Hobbs Nyberg catches a pass during BYU football spring ball. Nyberg is one of 36 walk-ons at BYU. (Jaren Wilkey/BYU Photo)

BYU football walk-ons continue to battle even after tuition deal

Many within the college sports world have been buzzing about Built Brands partnering with BYU football to sponsor scholarships for the team’s 36 walk-on players. The deal has proven to be one of the most feel-good and viral sports stories of 2021, putting the football program into the national spotlight yet again.

The video of the announcement racked up over 21 million social media impressions after just two days, but you won’t see walk-on quarterback and “employee number one” Nick Billoups watching it anytime soon.

“I can’t watch the video of the announcement,” Billoups said. “Every time I watch that video I get emotional. I’m just happy to be part of a family and feel wanted.”

Billoups, a freshman transfer from the University of Utah, was the first player summoned by Built CEO Nick Greer to receive news of his scholarship, followed by wide receiver Talmage Gunther and ultimately all of the team’s walk-ons.

Gunther called the announcement “humbling” and “a miracle,” noting the stress of both he and his wife working to pay for school and support their growing family while facing the extreme time commitment of being a college athlete.

“My first thought wasn’t, ‘Yes!’ For me, it was more like, ‘Oh, thank heavens, my wife is going to be so happy!’ Now she doesn’t have to stress so much about finances,” Gunther said. “I grew up watching BYU and I’ve always wanted to come here and do whatever it takes and give whatever I can to help the team win.”

BYU has a long tradition of walk-on excellence, with notable stars such as Chad Lewis, Dennis Pitta and Ezekiel Ansah all enjoying success at the professional level after flying under the radar into Provo.

“I have this love for walk-ons because they sacrifice the most and they’re willing to pay for it in so many different ways. They’ll always have part of my heart in this football program,” head coach Kalani Sitake said. “I’m glad that they can be elevated and have opportunities (to) feel ownership of this team.”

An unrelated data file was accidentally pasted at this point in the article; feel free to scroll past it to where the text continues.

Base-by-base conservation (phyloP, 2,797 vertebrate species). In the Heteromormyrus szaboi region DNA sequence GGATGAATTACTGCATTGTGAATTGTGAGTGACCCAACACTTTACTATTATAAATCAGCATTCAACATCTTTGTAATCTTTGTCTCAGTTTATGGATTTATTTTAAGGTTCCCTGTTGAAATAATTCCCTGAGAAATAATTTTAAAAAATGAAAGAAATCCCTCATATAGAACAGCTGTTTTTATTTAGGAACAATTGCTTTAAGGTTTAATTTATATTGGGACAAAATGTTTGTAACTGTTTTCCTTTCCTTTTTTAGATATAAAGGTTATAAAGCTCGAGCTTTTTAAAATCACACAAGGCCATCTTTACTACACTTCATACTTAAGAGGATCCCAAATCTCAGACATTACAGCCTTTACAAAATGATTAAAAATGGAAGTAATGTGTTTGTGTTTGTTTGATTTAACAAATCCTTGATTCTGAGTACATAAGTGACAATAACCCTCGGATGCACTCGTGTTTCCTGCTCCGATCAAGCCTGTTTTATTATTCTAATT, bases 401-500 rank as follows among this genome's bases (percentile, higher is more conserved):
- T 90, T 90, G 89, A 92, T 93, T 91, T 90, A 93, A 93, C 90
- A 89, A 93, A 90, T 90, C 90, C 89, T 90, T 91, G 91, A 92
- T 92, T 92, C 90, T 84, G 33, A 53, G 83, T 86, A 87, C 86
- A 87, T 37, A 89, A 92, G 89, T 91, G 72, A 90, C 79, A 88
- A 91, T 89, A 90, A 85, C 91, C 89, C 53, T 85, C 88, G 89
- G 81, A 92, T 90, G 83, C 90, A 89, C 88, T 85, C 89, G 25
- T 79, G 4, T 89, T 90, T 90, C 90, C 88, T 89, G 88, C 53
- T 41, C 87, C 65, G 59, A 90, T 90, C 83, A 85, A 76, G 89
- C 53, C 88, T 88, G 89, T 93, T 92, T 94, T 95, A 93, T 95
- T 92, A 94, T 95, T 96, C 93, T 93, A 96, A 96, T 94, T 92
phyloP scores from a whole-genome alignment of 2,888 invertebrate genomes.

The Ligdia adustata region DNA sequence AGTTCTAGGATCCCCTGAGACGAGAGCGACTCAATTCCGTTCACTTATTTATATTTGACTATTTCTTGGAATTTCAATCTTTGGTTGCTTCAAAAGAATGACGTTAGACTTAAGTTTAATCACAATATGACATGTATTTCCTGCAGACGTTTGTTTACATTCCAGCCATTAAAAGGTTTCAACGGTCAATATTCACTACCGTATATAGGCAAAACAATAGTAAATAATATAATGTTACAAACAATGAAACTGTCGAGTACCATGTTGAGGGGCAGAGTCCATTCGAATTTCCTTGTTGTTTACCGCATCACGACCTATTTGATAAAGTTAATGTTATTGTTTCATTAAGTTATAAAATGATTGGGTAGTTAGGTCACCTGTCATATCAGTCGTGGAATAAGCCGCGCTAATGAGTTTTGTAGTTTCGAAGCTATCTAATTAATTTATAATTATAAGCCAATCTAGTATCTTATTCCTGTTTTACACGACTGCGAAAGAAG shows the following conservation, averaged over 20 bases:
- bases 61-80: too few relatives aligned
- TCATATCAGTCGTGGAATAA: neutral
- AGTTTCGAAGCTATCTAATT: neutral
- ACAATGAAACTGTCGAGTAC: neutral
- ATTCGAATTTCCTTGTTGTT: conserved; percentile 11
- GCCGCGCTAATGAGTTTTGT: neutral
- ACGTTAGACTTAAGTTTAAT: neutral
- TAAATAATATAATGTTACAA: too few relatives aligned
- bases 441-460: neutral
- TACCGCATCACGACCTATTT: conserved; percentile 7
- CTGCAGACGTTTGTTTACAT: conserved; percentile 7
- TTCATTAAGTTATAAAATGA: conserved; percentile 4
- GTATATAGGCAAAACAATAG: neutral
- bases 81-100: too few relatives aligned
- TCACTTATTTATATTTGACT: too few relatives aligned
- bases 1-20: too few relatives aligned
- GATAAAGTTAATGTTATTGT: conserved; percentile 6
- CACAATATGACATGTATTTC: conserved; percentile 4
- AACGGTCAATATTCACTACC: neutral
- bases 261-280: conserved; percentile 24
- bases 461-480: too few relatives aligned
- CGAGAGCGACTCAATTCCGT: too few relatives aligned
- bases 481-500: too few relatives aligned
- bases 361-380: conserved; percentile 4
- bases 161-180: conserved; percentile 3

Earlier in fall camp, Sitake had expressed his wish that each of the walk-ons could be on scholarship, and less than two weeks later Built made it a reality. While the financial strains of tuition evaporated with the Built partnership, the team’s walk-ons aren’t looking to lose the fire that brought them to this point in the first place.

“For me, it’s extra motivation and a privilege to be here,” defensive lineman Mikey Petty said of the partnership. “I don’t want to waste it by just being a guy who wears a jersey. I want to make it worth it when I’m here and not let time pass by.”

Petty, who played with quarterback Zach Wilson at Corner Canyon High School in Draper, originally accepted a scholarship offer at Southern Utah but felt the need to reconsider after returning from his mission to the Philippines. Having watched Wilson and other peers succeed at BYU, Petty felt he could bet on himself and transferred to fight for a spot in Provo.

“I was really interested in BYU; it was where I wanted to be,” Petty said. “Really thinking about where I wanted to be and seeing my friends succeed, I decided to take a chance on myself because I felt that I could compete at this level and make a difference for the team.”

Like Petty, wide receiver Hobbs Nyberg also turned down scholarship opportunities to chase his own gridiron dreams. As the 2018 Utah 4A Most Valuable Player in baseball, Nyberg hoped to play both baseball and football in college but was unable to make such an arrangement. He originally committed to play baseball at BYU, but after two years in the program he felt the itch to take a swing at football again.